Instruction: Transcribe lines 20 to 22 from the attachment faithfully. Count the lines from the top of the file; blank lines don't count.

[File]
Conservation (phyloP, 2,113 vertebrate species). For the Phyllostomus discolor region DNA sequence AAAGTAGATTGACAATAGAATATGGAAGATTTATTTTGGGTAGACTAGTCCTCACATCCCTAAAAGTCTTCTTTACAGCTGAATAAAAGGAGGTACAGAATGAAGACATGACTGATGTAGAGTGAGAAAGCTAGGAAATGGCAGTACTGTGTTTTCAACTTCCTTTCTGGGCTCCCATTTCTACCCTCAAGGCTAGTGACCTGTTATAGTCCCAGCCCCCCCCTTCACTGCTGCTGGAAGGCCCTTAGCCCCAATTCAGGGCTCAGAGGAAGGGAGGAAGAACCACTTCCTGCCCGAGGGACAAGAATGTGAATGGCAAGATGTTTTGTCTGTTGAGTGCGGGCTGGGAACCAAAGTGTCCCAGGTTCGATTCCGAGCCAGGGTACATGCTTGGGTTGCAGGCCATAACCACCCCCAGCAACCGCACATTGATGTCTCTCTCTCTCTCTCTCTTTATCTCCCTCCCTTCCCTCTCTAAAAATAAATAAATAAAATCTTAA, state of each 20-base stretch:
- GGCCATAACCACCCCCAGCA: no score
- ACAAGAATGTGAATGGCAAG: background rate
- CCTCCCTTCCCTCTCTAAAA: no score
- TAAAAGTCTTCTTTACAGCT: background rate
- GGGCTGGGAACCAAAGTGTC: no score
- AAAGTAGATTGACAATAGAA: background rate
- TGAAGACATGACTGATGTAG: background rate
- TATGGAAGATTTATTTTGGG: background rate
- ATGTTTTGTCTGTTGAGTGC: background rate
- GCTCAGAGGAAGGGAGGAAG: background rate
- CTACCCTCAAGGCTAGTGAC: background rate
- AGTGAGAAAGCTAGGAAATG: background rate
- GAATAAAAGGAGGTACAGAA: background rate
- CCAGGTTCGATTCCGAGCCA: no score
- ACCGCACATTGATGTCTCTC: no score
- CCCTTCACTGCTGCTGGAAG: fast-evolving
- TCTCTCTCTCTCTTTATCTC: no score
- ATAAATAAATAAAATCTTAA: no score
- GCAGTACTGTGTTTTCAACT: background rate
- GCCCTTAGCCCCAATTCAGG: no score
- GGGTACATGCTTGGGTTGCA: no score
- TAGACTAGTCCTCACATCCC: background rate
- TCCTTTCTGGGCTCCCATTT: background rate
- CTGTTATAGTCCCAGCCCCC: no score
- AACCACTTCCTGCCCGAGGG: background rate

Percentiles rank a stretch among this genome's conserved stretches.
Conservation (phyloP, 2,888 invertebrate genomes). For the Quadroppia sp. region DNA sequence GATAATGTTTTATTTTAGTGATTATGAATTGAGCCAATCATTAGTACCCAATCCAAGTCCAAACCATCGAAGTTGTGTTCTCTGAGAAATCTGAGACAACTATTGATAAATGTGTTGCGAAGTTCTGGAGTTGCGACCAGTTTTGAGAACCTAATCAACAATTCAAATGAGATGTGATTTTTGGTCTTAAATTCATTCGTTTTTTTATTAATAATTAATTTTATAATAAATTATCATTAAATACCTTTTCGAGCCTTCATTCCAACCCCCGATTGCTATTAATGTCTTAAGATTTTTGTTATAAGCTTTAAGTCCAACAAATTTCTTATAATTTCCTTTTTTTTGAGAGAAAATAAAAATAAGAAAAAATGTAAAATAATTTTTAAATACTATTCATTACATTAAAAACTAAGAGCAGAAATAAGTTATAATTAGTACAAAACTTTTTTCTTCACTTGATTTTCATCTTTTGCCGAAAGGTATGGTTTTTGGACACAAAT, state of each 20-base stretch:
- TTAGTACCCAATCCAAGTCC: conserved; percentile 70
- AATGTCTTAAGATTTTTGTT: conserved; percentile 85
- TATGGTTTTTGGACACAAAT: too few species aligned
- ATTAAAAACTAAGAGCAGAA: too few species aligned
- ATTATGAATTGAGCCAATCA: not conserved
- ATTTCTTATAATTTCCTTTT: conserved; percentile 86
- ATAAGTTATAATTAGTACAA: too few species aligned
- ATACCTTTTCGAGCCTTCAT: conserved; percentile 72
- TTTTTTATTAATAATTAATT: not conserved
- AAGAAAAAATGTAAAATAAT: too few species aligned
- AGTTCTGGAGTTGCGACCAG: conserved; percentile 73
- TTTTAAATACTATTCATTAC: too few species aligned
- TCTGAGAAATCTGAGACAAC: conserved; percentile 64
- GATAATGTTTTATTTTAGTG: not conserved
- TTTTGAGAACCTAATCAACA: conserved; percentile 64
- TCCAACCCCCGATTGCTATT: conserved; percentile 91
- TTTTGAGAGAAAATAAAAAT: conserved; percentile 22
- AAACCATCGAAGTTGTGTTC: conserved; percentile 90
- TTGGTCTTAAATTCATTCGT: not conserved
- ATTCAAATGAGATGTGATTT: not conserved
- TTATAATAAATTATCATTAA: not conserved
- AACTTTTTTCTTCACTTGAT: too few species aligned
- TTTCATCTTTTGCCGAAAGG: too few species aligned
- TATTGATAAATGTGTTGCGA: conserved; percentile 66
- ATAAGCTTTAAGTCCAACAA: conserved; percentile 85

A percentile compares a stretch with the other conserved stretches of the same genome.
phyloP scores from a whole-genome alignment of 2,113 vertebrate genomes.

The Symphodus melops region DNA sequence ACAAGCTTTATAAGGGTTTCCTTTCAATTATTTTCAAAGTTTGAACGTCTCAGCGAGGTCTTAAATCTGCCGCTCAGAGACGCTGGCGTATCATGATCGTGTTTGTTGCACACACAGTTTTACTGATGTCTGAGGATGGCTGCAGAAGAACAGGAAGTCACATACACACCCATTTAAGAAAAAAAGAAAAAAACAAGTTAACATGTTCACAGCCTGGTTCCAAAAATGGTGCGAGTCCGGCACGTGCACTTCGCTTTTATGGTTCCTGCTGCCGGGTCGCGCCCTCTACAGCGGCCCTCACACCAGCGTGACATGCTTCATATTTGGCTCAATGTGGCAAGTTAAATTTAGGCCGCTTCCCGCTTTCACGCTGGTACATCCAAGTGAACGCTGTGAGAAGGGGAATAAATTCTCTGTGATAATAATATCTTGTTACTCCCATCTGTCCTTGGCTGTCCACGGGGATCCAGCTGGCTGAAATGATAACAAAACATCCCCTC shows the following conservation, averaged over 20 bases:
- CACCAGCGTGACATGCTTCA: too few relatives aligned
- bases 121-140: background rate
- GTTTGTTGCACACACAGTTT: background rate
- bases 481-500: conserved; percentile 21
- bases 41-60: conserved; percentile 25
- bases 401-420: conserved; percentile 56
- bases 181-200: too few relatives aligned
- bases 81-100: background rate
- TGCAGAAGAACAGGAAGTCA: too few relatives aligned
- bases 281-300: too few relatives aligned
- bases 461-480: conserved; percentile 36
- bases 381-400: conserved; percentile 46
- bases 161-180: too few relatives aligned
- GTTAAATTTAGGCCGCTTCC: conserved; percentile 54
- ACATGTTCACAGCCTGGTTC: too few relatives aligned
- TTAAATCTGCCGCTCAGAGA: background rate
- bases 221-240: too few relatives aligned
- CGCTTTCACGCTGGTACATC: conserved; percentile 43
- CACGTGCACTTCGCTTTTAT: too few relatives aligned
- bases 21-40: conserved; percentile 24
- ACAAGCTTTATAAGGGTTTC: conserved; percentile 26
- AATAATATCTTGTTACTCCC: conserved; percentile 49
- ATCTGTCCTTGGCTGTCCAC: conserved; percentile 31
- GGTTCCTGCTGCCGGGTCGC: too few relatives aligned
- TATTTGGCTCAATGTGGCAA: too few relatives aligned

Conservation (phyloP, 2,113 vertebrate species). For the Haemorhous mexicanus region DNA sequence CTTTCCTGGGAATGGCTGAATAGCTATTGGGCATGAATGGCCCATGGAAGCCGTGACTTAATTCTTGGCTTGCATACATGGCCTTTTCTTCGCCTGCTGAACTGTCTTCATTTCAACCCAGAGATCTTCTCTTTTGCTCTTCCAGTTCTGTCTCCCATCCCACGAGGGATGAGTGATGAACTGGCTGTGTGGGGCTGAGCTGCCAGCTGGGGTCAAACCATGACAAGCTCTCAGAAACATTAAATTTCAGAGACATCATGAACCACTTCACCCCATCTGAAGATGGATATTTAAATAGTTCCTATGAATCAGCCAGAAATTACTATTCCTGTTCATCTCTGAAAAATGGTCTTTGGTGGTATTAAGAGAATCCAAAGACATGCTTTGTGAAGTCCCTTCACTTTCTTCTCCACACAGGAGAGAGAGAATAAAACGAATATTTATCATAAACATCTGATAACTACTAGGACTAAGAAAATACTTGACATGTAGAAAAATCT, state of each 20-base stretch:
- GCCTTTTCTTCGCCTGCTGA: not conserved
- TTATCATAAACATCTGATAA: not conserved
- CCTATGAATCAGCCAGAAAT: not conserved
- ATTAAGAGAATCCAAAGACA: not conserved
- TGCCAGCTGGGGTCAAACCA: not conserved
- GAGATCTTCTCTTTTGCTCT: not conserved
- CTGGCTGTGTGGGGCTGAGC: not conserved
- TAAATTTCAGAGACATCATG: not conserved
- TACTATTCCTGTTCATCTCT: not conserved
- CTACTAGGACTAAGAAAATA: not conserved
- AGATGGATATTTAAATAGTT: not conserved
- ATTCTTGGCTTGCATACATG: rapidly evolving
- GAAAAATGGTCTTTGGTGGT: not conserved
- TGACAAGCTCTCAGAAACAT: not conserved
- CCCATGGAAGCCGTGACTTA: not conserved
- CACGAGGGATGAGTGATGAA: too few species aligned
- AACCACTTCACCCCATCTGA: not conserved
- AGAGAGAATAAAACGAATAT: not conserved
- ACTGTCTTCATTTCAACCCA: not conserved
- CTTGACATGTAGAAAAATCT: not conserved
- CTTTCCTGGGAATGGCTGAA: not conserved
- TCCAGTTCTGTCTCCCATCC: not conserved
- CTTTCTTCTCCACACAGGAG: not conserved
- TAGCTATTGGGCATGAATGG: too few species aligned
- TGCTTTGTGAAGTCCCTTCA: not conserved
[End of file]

- GCAGTACTGTGTTTTCAACT: background rate
- GCCCTTAGCCCCAATTCAGG: no score
- GGGTACATGCTTGGGTTGCA: no score